But while the personnel exemption applies to individuals and not the general makeup of government, the line between the two can get blurred.

“Sometimes it is difficult to talk about one without talking about the other,” said Rhyne, who was commenting in general and not about the Bath County situation. “In the discussion about whether a position should be kept, it may come up that the person who currently holds that position has been so inept as to show why the position’s not really needed.”

The legality of what the supervisors did at their Sept. 13 meeting already has been questioned by their own attorney, who resigned three days later.

“I was not consulted, nor aware, that any of the troubling issues would be on the agenda,” former county attorney Michael Collins of Covington wrote in his letter of resignation to chairwoman Collins. (The two are not related). “I cannot steer the Board into safe harbors when I am uninformed and kept in the dark.”

Collins wrote that he believed the board knew he would have objected to the closed meeting — had he been given the opportunity.

“To continue my sailing reference,” he wrote in his Sept. 16 letter, “I do not want to be at the helm if, or when, the ship hits the rocks.”

“Take the county back”

Although the board members who axed the tourism position have said little about their reasoning during public meetings, some have dropped hints that their decision was linked to a bigger controversy over the future of Bath County.

In proposing the cut, Byrd said the board’s action was needed to “not take this county backwards but to take the county back. We need to head in the direction that this board thinks we need to go.”

The comments appeared to be a reference to simmering frustrations among some longtime county residents, who resent the influx of a newer, more affluent crowd that has pushed for more progressive change, including a greater emphasis on tourism and economic development.

“Local people who live here are considered to be nothing,” Byrd said, according to the minutes. “If you don’t come here and own something for a million dollars or more, then you were considered nothing.”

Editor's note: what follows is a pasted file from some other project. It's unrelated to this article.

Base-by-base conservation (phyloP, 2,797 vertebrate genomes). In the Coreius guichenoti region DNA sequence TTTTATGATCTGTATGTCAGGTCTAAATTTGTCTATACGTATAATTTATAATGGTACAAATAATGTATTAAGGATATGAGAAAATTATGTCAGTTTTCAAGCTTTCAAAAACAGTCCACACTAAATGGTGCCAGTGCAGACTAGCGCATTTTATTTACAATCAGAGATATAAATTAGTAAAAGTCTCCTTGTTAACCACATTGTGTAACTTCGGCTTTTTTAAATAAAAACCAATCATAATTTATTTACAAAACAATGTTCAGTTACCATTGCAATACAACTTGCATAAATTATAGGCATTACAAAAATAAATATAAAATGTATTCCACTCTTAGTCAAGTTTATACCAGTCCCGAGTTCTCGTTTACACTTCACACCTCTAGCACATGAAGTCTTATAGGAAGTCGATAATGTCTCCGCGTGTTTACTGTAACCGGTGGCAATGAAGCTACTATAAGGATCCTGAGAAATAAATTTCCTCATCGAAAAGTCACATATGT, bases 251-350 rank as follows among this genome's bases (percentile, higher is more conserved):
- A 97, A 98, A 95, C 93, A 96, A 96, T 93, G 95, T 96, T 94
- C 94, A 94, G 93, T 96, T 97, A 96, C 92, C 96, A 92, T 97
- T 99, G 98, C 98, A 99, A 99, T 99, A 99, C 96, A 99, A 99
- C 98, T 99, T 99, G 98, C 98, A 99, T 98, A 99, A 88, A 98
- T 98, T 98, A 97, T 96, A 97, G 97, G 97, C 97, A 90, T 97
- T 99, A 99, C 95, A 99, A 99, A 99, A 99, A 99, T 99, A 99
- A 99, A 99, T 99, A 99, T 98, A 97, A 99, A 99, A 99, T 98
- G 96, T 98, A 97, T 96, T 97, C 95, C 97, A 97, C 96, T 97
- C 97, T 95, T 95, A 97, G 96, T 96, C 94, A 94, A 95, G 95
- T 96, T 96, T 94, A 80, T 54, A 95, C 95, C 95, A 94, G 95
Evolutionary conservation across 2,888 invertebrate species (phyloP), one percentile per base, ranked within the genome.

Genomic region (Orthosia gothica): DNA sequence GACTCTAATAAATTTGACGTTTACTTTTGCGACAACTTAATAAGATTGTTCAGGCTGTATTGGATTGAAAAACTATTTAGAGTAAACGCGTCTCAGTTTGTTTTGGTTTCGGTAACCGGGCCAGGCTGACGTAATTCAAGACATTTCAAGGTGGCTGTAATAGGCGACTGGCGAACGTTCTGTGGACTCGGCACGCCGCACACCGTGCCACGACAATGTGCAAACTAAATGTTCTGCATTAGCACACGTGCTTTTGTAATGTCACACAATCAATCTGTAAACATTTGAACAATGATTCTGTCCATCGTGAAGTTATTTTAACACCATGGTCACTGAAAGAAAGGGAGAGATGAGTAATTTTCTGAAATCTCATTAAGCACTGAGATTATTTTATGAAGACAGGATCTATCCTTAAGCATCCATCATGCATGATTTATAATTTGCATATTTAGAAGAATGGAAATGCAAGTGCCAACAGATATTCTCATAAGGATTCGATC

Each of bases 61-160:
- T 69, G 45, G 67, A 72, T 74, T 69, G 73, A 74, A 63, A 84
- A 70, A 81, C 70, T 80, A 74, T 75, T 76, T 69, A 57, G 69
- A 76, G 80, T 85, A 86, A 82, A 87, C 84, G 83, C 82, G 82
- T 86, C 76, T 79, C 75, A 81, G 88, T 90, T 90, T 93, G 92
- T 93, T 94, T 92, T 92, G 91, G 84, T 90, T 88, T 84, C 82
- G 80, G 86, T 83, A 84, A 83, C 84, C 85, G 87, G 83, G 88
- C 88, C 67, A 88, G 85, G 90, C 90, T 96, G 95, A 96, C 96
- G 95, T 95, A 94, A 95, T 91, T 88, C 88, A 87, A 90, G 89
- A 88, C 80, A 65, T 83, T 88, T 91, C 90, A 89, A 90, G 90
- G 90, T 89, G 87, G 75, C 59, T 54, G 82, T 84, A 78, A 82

At the same meeting, the board voted to cut funding to the Bath County Chamber of Commerce and halt plans for a visitors center on a stretch of highway between Warm Springs, the county seat, and Hot Springs, where the Homestead’s tower dominates the landscape.

The board later backtracked on those actions, which were also discussed during its closed session.

In questioning the need for the visitors center and an adjacent amphitheater, Hall called the idea “not for the people of Bath County.”

“It was for a handful,” he said, “and if they want to drink wine or whatever they want to do, they can go to the Homestead or Garth Newel,” a music center where concerts are often paired with gourmet meals. “The local people cannot afford to go there,” he said.

Some see that sentiment as part of the reason for the board’s dislike of the Andersons.

Although he grew up in Bath County, Wayne Anderson later lived in California and Maryland, where he built a successful business in movie theater development and operation. Maggie Anderson, a native of New York who grew up in California, was also in the movie business, serving as the executive director of the National Association of Theater Owners.

After meeting through their ties in the entertainment industry, the Andersons got married at the Homestead in 2004 and settled down at Serenity Springs.

Some might see the Andersons as “the rich outsiders who are trying to take over, whatever that looks like,” McWilliams said. In Bath County, he said, “there’s always sort of this us-against-them thing that’s right under the surface.”

The deal comes together

After retiring to Bath County, the Andersons remained active in the community.

In 2010, Maggie Anderson was hired to fill the newly created position of Bath County’s director of tourism. Her job duties were expanded in 2014 to include coordinating economic development. Wayne Anderson was appointed to the Economic Development Authority in 2015, later becoming its chairman.

About a year ago, the Andersons became involved in efforts to recruit Speyside to the area. After Wayne Anderson was not reappointed by the board of supervisors, the authority named him as a consultant to follow through on what he and Maggie had started.